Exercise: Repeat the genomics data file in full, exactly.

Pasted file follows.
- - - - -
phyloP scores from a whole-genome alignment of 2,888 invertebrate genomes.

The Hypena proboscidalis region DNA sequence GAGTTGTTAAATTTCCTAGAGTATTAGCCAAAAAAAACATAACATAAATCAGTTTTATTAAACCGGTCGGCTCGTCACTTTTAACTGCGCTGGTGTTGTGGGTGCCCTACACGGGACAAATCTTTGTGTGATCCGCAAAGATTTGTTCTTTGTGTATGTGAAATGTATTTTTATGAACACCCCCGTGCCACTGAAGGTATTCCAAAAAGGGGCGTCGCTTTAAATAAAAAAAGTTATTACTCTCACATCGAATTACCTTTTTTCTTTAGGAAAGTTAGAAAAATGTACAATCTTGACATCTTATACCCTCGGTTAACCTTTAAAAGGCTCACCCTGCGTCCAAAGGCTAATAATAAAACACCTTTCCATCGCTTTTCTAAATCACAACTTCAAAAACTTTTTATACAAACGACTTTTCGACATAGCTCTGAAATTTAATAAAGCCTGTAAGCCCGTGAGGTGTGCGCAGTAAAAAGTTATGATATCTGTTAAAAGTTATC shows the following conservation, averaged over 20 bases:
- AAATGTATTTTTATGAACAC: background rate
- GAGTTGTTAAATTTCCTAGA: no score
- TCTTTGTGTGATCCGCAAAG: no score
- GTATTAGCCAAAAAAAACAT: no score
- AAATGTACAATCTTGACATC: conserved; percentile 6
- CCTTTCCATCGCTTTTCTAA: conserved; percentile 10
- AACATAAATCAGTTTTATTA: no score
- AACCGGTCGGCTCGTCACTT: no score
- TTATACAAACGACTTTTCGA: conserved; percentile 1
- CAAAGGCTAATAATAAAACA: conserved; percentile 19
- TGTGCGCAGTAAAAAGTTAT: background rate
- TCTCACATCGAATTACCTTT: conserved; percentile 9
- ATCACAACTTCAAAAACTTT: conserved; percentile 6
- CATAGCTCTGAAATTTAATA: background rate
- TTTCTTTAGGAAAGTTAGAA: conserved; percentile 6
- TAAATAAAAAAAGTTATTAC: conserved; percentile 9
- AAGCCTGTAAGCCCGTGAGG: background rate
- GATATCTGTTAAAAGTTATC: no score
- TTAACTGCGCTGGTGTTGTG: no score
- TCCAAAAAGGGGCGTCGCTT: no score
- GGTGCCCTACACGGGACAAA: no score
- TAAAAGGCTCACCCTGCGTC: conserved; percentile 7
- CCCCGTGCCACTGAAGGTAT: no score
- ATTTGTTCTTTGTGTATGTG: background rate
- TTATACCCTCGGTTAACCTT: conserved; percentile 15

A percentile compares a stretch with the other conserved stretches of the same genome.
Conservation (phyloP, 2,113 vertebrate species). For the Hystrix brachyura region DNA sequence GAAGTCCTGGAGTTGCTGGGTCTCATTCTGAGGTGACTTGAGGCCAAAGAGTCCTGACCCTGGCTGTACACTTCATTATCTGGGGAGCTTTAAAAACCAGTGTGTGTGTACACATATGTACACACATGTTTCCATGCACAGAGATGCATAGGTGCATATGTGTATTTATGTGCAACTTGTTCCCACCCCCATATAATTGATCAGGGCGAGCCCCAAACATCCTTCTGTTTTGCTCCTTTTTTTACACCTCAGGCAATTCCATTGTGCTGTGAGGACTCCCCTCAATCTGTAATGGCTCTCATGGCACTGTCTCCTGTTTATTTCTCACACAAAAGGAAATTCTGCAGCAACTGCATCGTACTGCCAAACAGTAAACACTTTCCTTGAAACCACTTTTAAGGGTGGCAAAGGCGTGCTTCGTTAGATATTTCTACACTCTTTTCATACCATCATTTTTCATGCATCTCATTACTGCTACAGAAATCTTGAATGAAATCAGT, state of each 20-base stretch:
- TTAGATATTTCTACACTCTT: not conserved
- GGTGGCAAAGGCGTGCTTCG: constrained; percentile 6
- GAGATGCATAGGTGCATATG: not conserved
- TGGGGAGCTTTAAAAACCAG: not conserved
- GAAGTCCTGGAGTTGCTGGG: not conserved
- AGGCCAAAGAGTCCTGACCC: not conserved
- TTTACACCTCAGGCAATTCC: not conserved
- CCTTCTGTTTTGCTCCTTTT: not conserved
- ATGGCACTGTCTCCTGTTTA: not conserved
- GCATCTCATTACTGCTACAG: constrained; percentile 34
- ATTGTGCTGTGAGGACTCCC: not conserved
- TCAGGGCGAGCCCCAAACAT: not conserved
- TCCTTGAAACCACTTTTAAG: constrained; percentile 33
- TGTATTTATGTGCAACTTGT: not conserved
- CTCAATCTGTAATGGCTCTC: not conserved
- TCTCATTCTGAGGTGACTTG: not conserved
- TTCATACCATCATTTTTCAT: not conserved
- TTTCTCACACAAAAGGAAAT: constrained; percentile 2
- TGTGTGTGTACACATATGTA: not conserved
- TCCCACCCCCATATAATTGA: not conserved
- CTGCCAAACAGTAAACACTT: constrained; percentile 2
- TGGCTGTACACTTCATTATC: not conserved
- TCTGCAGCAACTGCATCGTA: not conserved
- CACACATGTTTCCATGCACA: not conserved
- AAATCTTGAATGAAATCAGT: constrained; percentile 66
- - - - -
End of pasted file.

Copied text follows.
phyloP scores from a whole-genome alignment of 2,888 invertebrate genomes.

The Hypena proboscidalis region DNA sequence GAGTTGTTAAATTTCCTAGAGTATTAGCCAAAAAAAACATAACATAAATCAGTTTTATTAAACCGGTCGGCTCGTCACTTTTAACTGCGCTGGTGTTGTGGGTGCCCTACACGGGACAAATCTTTGTGTGATCCGCAAAGATTTGTTCTTTGTGTATGTGAAATGTATTTTTATGAACACCCCCGTGCCACTGAAGGTATTCCAAAAAGGGGCGTCGCTTTAAATAAAAAAAGTTATTACTCTCACATCGAATTACCTTTTTTCTTTAGGAAAGTTAGAAAAATGTACAATCTTGACATCTTATACCCTCGGTTAACCTTTAAAAGGCTCACCCTGCGTCCAAAGGCTAATAATAAAACACCTTTCCATCGCTTTTCTAAATCACAACTTCAAAAACTTTTTATACAAACGACTTTTCGACATAGCTCTGAAATTTAATAAAGCCTGTAAGCCCGTGAGGTGTGCGCAGTAAAAAGTTATGATATCTGTTAAAAGTTATC shows the following conservation, averaged over 20 bases:
- AAATGTATTTTTATGAACAC: background rate
- GAGTTGTTAAATTTCCTAGA: no score
- TCTTTGTGTGATCCGCAAAG: no score
- GTATTAGCCAAAAAAAACAT: no score
- AAATGTACAATCTTGACATC: conserved; percentile 6
- CCTTTCCATCGCTTTTCTAA: conserved; percentile 10
- AACATAAATCAGTTTTATTA: no score
- AACCGGTCGGCTCGTCACTT: no score
- TTATACAAACGACTTTTCGA: conserved; percentile 1
- CAAAGGCTAATAATAAAACA: conserved; percentile 19
- TGTGCGCAGTAAAAAGTTAT: background rate
- TCTCACATCGAATTACCTTT: conserved; percentile 9
- ATCACAACTTCAAAAACTTT: conserved; percentile 6
- CATAGCTCTGAAATTTAATA: background rate
- TTTCTTTAGGAAAGTTAGAA: conserved; percentile 6
- TAAATAAAAAAAGTTATTAC: conserved; percentile 9
- AAGCCTGTAAGCCCGTGAGG: background rate
- GATATCTGTTAAAAGTTATC: no score
- TTAACTGCGCTGGTGTTGTG: no score
- TCCAAAAAGGGGCGTCGCTT: no score
- GGTGCCCTACACGGGACAAA: no score
- TAAAAGGCTCACCCTGCGTC: conserved; percentile 7
- CCCCGTGCCACTGAAGGTAT: no score
- ATTTGTTCTTTGTGTATGTG: background rate
- TTATACCCTCGGTTAACCTT: conserved; percentile 15

A percentile compares a stretch with the other conserved stretches of the same genome.
Conservation (phyloP, 2,113 vertebrate species). For the Hystrix brachyura region DNA sequence GAAGTCCTGGAGTTGCTGGGTCTCATTCTGAGGTGACTTGAGGCCAAAGAGTCCTGACCCTGGCTGTACACTTCATTATCTGGGGAGCTTTAAAAACCAGTGTGTGTGTACACATATGTACACACATGTTTCCATGCACAGAGATGCATAGGTGCATATGTGTATTTATGTGCAACTTGTTCCCACCCCCATATAATTGATCAGGGCGAGCCCCAAACATCCTTCTGTTTTGCTCCTTTTTTTACACCTCAGGCAATTCCATTGTGCTGTGAGGACTCCCCTCAATCTGTAATGGCTCTCATGGCACTGTCTCCTGTTTATTTCTCACACAAAAGGAAATTCTGCAGCAACTGCATCGTACTGCCAAACAGTAAACACTTTCCTTGAAACCACTTTTAAGGGTGGCAAAGGCGTGCTTCGTTAGATATTTCTACACTCTTTTCATACCATCATTTTTCATGCATCTCATTACTGCTACAGAAATCTTGAATGAAATCAGT, state of each 20-base stretch:
- TTAGATATTTCTACACTCTT: not conserved
- GGTGGCAAAGGCGTGCTTCG: constrained; percentile 6
- GAGATGCATAGGTGCATATG: not conserved
- TGGGGAGCTTTAAAAACCAG: not conserved
- GAAGTCCTGGAGTTGCTGGG: not conserved
- AGGCCAAAGAGTCCTGACCC: not conserved
- TTTACACCTCAGGCAATTCC: not conserved
- CCTTCTGTTTTGCTCCTTTT: not conserved
- ATGGCACTGTCTCCTGTTTA: not conserved
- GCATCTCATTACTGCTACAG: constrained; percentile 34
- ATTGTGCTGTGAGGACTCCC: not conserved
- TCAGGGCGAGCCCCAAACAT: not conserved
- TCCTTGAAACCACTTTTAAG: constrained; percentile 33
- TGTATTTATGTGCAACTTGT: not conserved
- CTCAATCTGTAATGGCTCTC: not conserved
- TCTCATTCTGAGGTGACTTG: not conserved
- TTCATACCATCATTTTTCAT: not conserved
- TTTCTCACACAAAAGGAAAT: constrained; percentile 2
- TGTGTGTGTACACATATGTA: not conserved
- TCCCACCCCCATATAATTGA: not conserved
- CTGCCAAACAGTAAACACTT: constrained; percentile 2
- TGGCTGTACACTTCATTATC: not conserved
- TCTGCAGCAACTGCATCGTA: not conserved
- CACACATGTTTCCATGCACA: not conserved
- AAATCTTGAATGAAATCAGT: constrained; percentile 66